Who is Jaime? Think modern farmer + yogi + scientist + holistic healer all rolled into one. Her passion for farming and love of Boston led her to work at Freight Farms, where she gets the best of both worlds. She works in our Leafy Green Machine at FFHQ collecting data and experimenting with new crops and growing techniques. On top of that, she gets us all a little healthier by sharing her knowledge of herbalism and the beneficial properties of plants...she’s kind of like our resident hippie.
With the nickname Dirt Worshiper in college, it’s pretty cool that she’s now a hydroponic farmer. To get to know her even better, we asked Jaime to answer a few questions:
What is your role at Freight Farms?
Jaime: I lead crop research at Freight Farms. This means I spend my days testing various varieties of leafy greens and other experimental crops including yield and spacing success. I also work with Andrew to train our farmers and lead farm tours of our Leafy Green Machine.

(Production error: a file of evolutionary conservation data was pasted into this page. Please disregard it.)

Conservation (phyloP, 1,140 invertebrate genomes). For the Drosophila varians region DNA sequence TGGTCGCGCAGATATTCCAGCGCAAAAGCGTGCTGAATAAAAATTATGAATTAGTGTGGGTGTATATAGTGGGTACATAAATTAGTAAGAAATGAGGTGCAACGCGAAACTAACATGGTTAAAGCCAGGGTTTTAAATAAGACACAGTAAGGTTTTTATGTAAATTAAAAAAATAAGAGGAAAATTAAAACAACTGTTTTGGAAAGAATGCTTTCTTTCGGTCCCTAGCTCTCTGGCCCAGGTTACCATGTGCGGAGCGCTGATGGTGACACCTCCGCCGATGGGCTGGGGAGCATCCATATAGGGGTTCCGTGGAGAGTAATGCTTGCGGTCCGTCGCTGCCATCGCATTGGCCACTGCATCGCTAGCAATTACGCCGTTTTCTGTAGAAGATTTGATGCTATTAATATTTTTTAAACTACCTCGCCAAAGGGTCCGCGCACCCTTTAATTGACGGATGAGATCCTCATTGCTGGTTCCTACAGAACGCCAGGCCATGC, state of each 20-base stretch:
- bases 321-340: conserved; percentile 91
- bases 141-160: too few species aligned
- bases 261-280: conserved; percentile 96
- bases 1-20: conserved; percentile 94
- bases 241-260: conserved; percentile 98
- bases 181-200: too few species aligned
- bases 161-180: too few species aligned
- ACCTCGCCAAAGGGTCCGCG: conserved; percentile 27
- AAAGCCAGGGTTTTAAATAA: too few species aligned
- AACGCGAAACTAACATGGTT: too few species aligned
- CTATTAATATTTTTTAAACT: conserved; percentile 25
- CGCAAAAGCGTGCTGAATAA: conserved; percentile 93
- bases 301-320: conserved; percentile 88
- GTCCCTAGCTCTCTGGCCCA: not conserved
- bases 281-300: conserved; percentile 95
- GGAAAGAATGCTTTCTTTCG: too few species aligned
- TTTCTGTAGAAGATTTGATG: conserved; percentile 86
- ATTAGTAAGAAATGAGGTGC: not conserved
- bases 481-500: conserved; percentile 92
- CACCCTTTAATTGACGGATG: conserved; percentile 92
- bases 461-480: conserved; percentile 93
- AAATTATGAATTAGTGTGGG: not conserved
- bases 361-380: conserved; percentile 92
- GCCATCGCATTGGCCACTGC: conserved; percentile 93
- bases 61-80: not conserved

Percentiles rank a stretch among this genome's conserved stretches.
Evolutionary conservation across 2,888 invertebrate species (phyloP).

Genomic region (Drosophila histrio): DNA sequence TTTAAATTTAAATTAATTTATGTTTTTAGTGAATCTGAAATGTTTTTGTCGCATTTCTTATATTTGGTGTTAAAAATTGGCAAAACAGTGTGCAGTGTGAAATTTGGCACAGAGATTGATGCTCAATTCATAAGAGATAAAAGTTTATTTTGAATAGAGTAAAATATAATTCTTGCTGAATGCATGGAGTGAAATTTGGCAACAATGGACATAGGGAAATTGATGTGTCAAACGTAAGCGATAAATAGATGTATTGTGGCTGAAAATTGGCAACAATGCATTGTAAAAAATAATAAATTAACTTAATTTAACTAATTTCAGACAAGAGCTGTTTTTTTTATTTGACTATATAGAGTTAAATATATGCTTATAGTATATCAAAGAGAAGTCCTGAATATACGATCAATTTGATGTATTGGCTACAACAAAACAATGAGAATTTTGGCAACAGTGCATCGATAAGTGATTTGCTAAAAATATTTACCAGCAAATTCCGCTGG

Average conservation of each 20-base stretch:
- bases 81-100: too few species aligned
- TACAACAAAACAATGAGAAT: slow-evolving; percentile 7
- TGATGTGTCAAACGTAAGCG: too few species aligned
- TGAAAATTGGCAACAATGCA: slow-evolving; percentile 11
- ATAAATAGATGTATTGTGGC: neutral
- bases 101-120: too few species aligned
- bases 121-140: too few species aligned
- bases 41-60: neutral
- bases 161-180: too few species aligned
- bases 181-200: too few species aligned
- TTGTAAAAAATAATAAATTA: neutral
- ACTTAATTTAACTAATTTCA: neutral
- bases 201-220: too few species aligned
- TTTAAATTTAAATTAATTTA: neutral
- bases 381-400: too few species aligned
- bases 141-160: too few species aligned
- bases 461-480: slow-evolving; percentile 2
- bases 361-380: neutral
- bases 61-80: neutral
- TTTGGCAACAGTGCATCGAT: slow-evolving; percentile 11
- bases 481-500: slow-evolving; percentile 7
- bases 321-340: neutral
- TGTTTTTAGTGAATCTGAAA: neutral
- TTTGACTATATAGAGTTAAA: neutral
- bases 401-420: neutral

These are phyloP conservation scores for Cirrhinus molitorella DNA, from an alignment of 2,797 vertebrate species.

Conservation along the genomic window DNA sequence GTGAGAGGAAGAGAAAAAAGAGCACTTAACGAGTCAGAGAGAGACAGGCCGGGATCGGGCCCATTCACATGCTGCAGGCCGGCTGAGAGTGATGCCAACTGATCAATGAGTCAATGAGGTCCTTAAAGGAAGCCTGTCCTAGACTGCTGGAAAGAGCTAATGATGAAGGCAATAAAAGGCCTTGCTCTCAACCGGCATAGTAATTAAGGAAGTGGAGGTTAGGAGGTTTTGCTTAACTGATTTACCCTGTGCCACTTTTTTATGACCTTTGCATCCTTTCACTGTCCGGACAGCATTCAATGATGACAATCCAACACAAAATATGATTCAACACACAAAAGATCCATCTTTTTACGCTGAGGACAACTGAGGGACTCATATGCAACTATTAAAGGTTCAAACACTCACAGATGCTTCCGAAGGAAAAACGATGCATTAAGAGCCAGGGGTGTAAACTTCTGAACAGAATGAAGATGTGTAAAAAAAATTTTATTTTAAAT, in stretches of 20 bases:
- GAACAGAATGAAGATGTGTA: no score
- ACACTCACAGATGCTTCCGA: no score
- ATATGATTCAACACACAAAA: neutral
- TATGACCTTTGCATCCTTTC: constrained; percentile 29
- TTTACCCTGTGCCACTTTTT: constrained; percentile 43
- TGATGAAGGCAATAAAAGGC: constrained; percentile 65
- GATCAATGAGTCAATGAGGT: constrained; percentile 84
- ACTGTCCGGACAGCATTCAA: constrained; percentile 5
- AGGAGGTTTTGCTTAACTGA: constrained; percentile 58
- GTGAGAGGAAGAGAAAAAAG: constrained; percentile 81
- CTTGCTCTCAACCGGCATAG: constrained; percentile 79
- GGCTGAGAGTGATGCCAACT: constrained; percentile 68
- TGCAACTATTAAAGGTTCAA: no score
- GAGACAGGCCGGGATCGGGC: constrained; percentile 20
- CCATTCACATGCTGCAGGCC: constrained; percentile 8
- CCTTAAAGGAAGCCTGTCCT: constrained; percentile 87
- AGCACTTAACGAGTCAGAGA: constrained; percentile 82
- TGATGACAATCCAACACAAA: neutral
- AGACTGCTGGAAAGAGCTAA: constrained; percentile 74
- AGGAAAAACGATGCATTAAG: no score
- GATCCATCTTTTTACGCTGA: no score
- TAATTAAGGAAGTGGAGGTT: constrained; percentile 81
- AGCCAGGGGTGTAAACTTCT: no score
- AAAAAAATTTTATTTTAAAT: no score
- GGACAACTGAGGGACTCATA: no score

What is your background/experience with farming?
Jaime: I first became interested in farming and local food after reading a Michael Pollan book freshman year of college. This led me to WWOOF on a couple of different farms during college to experience what it takes to grow food and what it means to work with the land. More recently, I spent a year in Vermont farming an acre garden by hand and tending chickens, cows, and sheep. I also currently study working with and growing a lot of culinary and medicinal herbs.
What do you enjoy most while freight farming? (or your favorite part of the day working)
Jaime: It's hard to say - I love the whole growing process. Seeing seeds grow into seedlings and caring for them until harvest. It's always really amazing to me to witness the whole growing cycle from tiny seed to harvestable plant.
What excites you most about Freight Farms and the future?
Jaime: I would love to see Freight Farms catalyze the local food movement in cities and especially food deserts. There are lots of opportunities to provide nutritious, local food as well as create local jobs.